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Use of IK in responding to climate change

Indigenous knowledge systems, resource management practices, and adaptation strategies are all considered important tools for both mitigating and adapting to climate change. However, best practices for integrating these practices, which cut across sectors including agriculture, water, forestry, and governance, into other processes are still emerging. Two distinct dimensions of the use of IK can be mentioned here: the content of this knowledge in terms of strategies, tools, and techniques, for responding to climate change; and the processes through which this knowledge is transmitted and put into action including social learning, knowledge sharing, and collaborative management or decision-making (examples of each are included in the recommended resources below). Also important is the close link between indigenous scientific practice (the way which indigenous peoples observe, interpret, and build knowledge from their interactions with the environment) and the cultures in which it is embedded, as these are often seen as indivisible.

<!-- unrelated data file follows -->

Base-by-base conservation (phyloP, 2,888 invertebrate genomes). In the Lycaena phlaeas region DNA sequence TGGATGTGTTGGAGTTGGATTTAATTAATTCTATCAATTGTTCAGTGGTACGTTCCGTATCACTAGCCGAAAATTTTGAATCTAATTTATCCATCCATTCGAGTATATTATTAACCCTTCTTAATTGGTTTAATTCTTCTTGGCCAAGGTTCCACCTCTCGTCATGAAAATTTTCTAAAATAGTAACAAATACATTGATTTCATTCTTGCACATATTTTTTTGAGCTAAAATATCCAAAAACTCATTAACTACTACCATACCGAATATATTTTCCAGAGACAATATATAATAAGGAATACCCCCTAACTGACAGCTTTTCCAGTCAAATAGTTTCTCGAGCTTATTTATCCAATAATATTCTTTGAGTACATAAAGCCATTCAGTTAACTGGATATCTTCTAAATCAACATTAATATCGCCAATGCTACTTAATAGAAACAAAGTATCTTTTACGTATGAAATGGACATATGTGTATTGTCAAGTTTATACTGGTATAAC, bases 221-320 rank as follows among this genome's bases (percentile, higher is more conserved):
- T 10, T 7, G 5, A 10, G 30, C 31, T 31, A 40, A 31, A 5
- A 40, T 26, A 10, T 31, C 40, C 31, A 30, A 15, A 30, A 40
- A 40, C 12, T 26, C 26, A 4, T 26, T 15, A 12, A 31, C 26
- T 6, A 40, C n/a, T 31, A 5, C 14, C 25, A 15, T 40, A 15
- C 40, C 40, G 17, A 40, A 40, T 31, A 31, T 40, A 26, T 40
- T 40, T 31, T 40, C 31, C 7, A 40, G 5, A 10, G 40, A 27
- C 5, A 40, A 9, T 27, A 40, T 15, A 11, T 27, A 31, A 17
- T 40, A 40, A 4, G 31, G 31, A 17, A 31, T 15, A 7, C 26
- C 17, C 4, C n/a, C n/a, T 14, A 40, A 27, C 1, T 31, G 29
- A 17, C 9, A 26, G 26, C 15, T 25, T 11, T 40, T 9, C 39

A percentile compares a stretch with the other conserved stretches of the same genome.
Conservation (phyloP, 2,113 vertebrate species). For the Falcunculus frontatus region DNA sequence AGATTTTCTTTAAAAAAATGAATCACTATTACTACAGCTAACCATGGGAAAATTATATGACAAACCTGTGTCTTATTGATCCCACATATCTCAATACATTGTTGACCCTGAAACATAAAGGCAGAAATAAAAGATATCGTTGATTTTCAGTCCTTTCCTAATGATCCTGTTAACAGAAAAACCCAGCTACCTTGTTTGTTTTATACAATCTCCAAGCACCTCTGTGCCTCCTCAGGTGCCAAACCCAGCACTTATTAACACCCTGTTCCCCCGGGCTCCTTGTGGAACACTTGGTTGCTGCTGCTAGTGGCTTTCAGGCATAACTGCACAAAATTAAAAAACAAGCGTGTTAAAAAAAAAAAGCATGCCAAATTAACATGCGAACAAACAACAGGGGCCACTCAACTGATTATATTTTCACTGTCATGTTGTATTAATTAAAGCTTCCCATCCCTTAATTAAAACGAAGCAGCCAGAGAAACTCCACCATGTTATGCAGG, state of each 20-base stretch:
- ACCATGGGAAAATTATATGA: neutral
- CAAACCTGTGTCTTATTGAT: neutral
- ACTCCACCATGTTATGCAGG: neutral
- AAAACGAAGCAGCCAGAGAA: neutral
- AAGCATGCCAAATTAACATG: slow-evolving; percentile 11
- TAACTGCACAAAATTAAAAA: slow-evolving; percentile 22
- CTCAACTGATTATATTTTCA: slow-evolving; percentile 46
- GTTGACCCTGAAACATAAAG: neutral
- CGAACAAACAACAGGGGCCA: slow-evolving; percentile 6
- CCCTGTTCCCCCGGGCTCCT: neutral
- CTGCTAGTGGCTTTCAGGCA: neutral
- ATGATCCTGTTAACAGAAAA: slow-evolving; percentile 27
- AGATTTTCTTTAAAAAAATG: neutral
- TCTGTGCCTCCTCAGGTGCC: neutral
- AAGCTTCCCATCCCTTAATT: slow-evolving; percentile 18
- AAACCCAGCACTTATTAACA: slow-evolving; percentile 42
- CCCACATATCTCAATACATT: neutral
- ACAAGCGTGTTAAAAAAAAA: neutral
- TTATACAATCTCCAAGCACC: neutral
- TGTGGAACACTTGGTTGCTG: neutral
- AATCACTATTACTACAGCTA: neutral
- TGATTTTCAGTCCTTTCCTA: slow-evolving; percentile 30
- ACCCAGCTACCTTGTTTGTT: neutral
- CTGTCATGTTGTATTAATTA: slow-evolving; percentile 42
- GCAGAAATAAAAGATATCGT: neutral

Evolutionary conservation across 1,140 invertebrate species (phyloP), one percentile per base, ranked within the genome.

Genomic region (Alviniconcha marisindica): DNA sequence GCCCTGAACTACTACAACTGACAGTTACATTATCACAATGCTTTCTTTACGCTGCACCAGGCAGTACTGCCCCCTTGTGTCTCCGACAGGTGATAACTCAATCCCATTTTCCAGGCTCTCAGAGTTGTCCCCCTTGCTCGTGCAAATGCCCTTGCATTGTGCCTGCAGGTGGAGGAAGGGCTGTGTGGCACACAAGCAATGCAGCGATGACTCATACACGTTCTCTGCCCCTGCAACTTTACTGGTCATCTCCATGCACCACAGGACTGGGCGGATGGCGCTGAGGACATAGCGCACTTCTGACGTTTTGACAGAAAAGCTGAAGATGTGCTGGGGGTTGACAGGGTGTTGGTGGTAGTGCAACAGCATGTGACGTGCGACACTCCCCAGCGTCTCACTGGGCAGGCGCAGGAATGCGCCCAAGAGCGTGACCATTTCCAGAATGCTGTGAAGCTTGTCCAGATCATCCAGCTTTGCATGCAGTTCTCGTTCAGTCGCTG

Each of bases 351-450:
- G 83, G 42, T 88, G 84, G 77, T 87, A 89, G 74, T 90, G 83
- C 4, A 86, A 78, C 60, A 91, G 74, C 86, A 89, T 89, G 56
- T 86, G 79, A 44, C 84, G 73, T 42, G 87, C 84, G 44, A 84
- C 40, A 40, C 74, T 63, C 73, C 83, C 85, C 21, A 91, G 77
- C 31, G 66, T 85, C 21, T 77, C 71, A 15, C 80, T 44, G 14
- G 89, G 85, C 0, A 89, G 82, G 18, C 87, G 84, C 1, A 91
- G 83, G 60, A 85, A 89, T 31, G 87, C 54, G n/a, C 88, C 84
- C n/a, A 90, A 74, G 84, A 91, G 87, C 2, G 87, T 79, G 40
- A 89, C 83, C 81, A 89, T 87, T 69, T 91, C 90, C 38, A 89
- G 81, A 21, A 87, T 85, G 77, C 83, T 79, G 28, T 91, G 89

Image credits: Plan International | Children take part in child-centred disaster risk reduction activity supported by Plan International in Vietnam.